2012: In response to international sanctions on Iran over nuclear enrichment, the kingdom offered to offset lost oil supplies by increasing output.

2015: When two Iranian teenage pilgrims undertaking Hajj accused Saudi police of harassment, 80 Iranian MPs presented a bill to the government demanding action and hundreds demonstrated in Iran. Saudi foreign minister Prince Saud bin Faisal said the government would act and the Interior Ministry announced the accused had been fired and referred to court.

2015: A crush during Hajj led to the deaths of hundreds of worshippers and left hundreds more injured, many of them Iranian. Saudi officials called for a ban on Iranians.

2015: With the Houthi rebels taking over large parts of Yemen, Saudi Arabia intervened at the request of the internationally recognised government. The Saudi government and other regional powers accused Iran of supporting the rebels with rockets and arms. As the conflict deepened, Houthis attacked border points and sent drones to the kingdom.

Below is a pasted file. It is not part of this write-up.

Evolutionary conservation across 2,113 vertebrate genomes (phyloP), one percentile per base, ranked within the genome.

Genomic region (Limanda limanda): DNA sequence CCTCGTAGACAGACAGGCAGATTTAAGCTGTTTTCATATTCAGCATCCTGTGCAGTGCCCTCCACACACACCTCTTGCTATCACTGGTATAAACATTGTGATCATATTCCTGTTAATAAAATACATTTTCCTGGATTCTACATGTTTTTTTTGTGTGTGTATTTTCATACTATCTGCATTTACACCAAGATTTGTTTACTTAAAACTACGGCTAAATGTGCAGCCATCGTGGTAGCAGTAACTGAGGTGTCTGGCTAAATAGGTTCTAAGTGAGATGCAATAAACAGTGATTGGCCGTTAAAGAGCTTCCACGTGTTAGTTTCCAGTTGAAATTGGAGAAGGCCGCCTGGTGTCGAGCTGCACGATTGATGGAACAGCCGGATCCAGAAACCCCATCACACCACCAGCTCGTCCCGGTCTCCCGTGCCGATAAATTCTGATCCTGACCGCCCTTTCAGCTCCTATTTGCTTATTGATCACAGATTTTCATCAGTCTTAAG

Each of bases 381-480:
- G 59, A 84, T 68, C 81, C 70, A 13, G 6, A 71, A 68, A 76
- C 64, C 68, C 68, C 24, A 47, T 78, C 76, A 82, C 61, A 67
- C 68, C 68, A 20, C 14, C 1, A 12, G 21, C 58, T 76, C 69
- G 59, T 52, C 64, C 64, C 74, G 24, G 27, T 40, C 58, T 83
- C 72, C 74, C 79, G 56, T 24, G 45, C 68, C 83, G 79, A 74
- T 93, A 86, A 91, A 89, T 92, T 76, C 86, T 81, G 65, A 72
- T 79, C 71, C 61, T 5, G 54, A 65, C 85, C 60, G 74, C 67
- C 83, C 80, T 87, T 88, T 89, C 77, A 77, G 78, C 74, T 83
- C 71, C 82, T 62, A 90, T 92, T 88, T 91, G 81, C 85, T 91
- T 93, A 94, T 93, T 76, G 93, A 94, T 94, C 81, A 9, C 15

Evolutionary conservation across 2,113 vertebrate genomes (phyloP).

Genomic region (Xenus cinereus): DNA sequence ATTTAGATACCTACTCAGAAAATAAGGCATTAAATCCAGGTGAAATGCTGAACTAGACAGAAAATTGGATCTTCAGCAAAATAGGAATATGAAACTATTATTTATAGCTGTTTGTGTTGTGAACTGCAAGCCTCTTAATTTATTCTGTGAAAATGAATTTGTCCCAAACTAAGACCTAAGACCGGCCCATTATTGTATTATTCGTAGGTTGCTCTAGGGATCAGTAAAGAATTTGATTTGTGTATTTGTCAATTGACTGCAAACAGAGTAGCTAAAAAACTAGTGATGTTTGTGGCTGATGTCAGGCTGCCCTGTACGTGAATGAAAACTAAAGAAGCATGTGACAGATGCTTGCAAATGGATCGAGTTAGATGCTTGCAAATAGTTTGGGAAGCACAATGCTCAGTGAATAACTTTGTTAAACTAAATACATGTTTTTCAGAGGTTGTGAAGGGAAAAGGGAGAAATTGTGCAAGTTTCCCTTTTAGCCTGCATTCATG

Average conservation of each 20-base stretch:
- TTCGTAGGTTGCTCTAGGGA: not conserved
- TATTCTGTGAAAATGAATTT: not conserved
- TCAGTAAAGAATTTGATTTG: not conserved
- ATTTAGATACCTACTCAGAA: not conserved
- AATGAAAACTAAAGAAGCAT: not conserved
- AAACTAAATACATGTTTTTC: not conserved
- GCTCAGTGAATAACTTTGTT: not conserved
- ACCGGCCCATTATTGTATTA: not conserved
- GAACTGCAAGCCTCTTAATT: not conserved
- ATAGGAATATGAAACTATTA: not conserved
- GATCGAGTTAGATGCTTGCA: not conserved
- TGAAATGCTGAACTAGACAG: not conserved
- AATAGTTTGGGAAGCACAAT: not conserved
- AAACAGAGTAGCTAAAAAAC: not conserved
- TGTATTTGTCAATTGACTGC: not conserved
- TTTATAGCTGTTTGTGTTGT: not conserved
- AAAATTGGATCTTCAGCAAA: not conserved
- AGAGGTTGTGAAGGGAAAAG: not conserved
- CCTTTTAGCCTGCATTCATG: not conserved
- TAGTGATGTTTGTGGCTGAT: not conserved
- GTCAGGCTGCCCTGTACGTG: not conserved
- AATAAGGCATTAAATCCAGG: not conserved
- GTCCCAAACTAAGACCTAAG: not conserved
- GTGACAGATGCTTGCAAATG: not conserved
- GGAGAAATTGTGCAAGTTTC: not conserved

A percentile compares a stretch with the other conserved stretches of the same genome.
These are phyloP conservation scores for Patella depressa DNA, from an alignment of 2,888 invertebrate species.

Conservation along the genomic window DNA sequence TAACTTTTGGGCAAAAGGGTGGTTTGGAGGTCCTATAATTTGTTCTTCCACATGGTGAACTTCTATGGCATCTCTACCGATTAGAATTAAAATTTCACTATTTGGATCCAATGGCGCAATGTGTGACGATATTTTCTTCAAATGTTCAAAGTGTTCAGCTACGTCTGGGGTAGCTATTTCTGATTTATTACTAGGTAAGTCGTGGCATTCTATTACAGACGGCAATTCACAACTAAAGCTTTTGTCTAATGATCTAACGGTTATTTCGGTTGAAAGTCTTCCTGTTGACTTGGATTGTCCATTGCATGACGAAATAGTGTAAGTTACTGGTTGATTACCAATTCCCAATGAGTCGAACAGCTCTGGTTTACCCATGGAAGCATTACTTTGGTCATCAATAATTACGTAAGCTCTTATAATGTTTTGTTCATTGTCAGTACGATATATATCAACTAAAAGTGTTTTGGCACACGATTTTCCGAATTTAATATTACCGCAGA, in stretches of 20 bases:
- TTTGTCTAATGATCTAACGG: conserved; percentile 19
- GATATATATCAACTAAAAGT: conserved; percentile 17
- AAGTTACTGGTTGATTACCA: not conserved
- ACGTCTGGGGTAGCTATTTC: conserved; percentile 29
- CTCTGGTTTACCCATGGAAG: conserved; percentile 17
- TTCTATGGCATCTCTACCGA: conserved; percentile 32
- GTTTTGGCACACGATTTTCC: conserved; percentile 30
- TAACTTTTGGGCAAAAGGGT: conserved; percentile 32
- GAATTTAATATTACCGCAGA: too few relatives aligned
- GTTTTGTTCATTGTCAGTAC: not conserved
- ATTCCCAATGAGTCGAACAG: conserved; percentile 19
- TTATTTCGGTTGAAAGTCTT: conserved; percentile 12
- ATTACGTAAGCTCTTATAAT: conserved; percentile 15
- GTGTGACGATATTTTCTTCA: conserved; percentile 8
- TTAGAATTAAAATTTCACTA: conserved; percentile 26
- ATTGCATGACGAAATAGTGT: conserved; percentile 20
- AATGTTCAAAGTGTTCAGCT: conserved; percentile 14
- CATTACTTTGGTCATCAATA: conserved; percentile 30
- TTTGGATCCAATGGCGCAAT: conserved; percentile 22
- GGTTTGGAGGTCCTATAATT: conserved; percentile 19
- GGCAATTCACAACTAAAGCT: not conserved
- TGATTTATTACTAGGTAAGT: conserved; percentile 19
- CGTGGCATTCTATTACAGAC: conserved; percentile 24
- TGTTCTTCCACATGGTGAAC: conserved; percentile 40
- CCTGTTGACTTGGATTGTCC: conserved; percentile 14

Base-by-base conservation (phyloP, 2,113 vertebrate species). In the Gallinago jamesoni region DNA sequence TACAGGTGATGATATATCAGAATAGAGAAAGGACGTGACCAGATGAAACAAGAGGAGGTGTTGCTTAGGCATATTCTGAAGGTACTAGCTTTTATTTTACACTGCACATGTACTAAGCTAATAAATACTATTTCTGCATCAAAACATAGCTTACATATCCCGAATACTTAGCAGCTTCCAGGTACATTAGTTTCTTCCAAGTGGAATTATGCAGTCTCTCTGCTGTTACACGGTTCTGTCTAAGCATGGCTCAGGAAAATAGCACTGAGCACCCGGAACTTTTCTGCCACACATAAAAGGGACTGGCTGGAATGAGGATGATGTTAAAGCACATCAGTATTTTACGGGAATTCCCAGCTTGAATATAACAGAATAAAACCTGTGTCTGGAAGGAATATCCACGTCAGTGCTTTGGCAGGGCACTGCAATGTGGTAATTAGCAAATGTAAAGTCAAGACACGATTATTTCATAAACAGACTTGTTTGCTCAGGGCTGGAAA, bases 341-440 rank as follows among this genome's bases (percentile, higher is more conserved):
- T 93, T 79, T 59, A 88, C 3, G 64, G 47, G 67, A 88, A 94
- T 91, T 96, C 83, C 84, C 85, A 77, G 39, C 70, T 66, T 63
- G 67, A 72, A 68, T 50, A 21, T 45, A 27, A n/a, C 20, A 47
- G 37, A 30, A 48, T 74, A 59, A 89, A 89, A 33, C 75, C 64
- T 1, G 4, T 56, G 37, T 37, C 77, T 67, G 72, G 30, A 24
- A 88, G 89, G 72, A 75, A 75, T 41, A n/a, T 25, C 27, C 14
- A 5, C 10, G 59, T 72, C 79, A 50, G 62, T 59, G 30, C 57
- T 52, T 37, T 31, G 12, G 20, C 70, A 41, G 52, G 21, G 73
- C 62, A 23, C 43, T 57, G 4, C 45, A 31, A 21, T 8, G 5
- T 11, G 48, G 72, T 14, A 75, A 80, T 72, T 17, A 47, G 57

2016: Iran refused to allow citizens to take part in Hajj following the crush the previous year and tensions flared over quotas.

2016: Saudi Arabia executed Shiite cleric Nimr Al Nmr after he was convicted of seeking foreign meddling in the kingdom and attempting to take up arms against the state. The execution sparked mass protests in Iran and an attack on the Saudi embassy in Tehran. Riyadh to cut ties.

2018: When the US withdrew from the Joint Comprehensive Plan of Action, Saudi Arabia welcomed the decision to withdraw while Iran criticised it.